The Ontario Court of Appeal has reaffirmed the propriety of
effective consultation between counsel and expert witnesses.
In Moore v Getahun, 2015 ONCA 55, the plaintiff was
injured in a motorcycle accident. Prior to surgery, his wrist was
placed in a cast which resulted in the plaintiff suffering from
compartment syndrome. At trial, the central issue was whether
applying a full cast to the plaintiff's wrist was below the
standard of care, and whether the cast caused the compartment
Experts were retained to provide medical reports on the above
issues. During cross-examination, one expert testified that he
produced and discussed his draft and final report with counsel who
provided advice on the report. The trial judge criticised these
actions and stated that these discussions breached an expert's
duty of impartiality. The judge found that it was improper for
counsel to assist an expert witness in preparation of the
expert's report. This view was challenged on appeal.
The Ontario Court of Appeal concluded that the trial judge erred
in ruling that it is unacceptable for counsel to review and discuss
draft expert reports, although this did not affect the overall
decision of the court.
At paragraph 49, the Court of Appeal discussed Ontario Rules
of Civil Procedure Rule 53.03, stating that it is:
"Widely accepted that consultation between counsel and
expert witnesses in the preparation of
Rule 53.03 reports, within certain limits, is necessary to
ensure the efficient and orderly presentation of expert evidence
and the timely, affordable and just resolution of claims."
Further, Rule 4.1.01(1) specifically states that an expert
witness has a duty to "provide opinion evidence that is fair,
objective, and non-partisan." This evidence should be seen as
the independent product of an uninfluenced party which provides
independent and unbiased assistance to the court.
In Moore, the changes made by the expert at the
direction of counsel were relatively minor, and were aimed at
improving clarity of the report. The Court stated that banning
discussions between counsel and expert witnesses or mandating that
all communication be documented is contrary to well-established
precedent. These discussions may be necessary in highly technical
areas of the law when an expert requires an increased level of
instruction and consultation. Proper communication is vital to the
expert being able to communicate effectively to the court.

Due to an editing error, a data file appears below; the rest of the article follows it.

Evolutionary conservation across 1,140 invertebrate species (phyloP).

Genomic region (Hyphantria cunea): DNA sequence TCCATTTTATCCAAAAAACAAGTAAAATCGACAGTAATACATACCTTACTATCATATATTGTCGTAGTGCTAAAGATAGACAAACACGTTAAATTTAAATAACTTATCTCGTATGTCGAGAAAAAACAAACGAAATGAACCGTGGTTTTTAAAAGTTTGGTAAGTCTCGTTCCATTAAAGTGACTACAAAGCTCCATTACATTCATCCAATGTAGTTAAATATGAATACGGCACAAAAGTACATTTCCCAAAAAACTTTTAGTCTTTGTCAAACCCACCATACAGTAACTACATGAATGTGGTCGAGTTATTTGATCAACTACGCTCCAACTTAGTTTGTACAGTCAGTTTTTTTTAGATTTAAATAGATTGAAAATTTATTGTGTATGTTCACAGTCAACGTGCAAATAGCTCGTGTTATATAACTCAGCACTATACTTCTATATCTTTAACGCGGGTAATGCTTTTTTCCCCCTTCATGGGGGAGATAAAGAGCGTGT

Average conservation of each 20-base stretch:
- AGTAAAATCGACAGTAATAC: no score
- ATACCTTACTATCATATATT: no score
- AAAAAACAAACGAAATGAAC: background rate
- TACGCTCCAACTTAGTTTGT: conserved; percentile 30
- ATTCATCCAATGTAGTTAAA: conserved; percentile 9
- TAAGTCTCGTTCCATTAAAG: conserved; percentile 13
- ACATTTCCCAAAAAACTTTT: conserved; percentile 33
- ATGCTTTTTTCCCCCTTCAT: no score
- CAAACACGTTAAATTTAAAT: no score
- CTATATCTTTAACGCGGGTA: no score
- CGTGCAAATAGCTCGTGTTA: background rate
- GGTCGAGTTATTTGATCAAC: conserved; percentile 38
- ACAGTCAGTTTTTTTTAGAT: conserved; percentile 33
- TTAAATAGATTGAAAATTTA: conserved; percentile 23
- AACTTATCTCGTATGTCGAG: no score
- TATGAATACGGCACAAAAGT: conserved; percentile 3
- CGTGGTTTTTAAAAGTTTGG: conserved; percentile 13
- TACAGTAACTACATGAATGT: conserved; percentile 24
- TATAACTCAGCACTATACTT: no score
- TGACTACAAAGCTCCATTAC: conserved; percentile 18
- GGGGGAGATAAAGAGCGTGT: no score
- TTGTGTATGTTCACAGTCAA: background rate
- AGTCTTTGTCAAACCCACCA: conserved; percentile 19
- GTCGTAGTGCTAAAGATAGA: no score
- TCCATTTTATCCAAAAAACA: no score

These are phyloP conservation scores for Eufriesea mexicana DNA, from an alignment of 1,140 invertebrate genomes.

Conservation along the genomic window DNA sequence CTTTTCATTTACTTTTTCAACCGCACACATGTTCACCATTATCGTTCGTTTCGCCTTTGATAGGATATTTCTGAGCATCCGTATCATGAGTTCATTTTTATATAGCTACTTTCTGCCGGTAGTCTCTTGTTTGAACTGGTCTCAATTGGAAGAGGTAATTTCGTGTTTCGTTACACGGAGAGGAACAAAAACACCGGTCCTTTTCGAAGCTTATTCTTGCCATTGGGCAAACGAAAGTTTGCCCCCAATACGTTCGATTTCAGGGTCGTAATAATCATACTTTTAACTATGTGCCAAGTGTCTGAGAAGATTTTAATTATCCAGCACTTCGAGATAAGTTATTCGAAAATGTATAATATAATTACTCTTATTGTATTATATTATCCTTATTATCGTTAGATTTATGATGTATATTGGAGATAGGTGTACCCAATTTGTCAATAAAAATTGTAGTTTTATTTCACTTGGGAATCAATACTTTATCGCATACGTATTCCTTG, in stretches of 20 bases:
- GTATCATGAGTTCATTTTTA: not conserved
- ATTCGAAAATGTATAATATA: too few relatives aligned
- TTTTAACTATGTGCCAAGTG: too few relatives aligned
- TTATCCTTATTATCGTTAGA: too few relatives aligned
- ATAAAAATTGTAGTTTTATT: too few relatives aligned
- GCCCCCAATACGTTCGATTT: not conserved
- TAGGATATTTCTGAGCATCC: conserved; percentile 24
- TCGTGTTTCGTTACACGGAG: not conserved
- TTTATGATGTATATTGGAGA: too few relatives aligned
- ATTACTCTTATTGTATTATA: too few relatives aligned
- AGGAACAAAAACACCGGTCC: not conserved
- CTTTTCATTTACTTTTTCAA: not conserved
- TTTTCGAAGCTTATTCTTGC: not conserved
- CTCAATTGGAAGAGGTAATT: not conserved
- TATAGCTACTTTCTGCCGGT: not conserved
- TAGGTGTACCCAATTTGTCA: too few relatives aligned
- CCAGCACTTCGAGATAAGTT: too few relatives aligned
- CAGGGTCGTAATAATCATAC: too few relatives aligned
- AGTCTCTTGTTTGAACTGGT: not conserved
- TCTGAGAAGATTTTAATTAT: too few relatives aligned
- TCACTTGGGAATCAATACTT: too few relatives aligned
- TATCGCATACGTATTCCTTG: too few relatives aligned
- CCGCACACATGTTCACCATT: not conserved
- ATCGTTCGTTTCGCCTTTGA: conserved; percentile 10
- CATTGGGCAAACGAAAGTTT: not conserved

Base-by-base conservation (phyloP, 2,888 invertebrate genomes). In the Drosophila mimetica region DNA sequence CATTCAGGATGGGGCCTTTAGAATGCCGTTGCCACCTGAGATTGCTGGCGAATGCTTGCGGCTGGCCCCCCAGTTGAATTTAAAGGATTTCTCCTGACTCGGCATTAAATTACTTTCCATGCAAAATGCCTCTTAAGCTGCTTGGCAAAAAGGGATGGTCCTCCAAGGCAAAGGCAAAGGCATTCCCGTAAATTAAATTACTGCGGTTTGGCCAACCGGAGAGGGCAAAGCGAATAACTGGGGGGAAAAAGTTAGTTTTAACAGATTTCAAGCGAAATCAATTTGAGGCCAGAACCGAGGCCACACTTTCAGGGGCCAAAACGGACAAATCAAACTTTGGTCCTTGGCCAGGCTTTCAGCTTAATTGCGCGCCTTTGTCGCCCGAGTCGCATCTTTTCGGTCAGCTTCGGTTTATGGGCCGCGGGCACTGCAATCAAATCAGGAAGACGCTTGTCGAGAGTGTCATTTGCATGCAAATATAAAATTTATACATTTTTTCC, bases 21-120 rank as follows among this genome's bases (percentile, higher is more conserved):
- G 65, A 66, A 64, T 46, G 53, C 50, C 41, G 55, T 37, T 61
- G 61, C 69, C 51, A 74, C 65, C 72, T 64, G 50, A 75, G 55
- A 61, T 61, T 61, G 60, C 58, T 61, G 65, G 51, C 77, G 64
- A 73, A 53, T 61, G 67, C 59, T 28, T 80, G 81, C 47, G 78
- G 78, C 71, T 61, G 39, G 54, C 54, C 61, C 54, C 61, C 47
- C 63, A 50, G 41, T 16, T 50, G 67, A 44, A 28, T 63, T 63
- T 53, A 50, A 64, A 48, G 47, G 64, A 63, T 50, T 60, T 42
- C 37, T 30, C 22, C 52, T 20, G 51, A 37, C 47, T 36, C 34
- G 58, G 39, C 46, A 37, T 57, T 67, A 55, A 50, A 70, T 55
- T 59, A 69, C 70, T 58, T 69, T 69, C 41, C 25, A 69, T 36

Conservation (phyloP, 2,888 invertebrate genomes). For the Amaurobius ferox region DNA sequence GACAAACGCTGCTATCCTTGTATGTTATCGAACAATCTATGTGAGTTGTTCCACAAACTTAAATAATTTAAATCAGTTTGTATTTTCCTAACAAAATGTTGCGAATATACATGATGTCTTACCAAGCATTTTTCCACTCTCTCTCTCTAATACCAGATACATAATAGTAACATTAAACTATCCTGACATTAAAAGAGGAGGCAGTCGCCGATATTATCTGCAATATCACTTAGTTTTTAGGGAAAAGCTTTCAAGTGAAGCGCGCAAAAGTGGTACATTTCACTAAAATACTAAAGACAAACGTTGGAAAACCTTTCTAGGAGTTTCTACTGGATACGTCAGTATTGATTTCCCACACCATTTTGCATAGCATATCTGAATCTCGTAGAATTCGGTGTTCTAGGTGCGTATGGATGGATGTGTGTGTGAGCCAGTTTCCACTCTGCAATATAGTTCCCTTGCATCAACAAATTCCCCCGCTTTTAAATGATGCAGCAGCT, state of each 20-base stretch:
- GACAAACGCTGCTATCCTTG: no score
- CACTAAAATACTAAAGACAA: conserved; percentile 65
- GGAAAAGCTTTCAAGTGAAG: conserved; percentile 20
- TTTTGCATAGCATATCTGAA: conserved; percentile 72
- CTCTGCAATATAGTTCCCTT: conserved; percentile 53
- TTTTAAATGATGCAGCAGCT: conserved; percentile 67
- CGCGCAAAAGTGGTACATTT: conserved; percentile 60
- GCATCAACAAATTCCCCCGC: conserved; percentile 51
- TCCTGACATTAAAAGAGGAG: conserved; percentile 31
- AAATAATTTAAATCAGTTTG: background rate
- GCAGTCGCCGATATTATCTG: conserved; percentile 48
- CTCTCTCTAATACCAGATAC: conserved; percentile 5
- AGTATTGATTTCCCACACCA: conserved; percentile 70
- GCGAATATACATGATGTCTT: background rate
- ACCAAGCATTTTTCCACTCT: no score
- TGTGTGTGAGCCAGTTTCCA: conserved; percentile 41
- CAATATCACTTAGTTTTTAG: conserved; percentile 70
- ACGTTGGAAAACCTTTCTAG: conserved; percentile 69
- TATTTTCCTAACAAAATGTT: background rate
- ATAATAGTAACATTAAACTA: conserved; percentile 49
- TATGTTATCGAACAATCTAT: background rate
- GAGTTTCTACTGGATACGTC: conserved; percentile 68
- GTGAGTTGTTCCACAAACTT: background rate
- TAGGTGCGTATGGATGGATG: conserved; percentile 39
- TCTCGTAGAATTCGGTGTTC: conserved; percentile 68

There are a number of factors that foster an expert witness'
independence, including: professional standards forbidding counsel
from engaging in practices that may interfere with this
objectivity, ethical standards requiring members of professional
bodies to be impartial when giving expert evidence, and the tool of
cross-examination during the trial process.
Finally, at para 65, the Court stated:
"Leaving the expert witness entirely to his or her own
devices, or requiring all changes to be documented in a formalized
written exchange, would result in increased delay and cost in a
regime already struggling to deliver justice in a timely and
efficient manner. Such a rule would encourage the hiring of
"shadow experts" to advise counsel. There would be an
incentive to jettison rather than edit and improve badly drafted
reports, causing added cost and delay. "
Just as judges require the assistance of expert witnesses, these
expert witnesses require the assistance of lawyers to frame their
evidence in a comprehensive and responsive manner. As such, these
discussions are to be permitted.
In Irwin v. Alberta Veterinary Medical Association, 2015 ABCA 396, the Alberta Court of Appeal found that the "ABVMA" failed to afford procedural fairness to a veterinarian undergoing an incapacity assessment.
Register for Access and our Free Biweekly Alert for
This service is completely free. Access 250,000 archived articles from 100+ countries and get a personalised email twice a week covering developments (and yes, our lawyers like to think you’ve read our Disclaimer).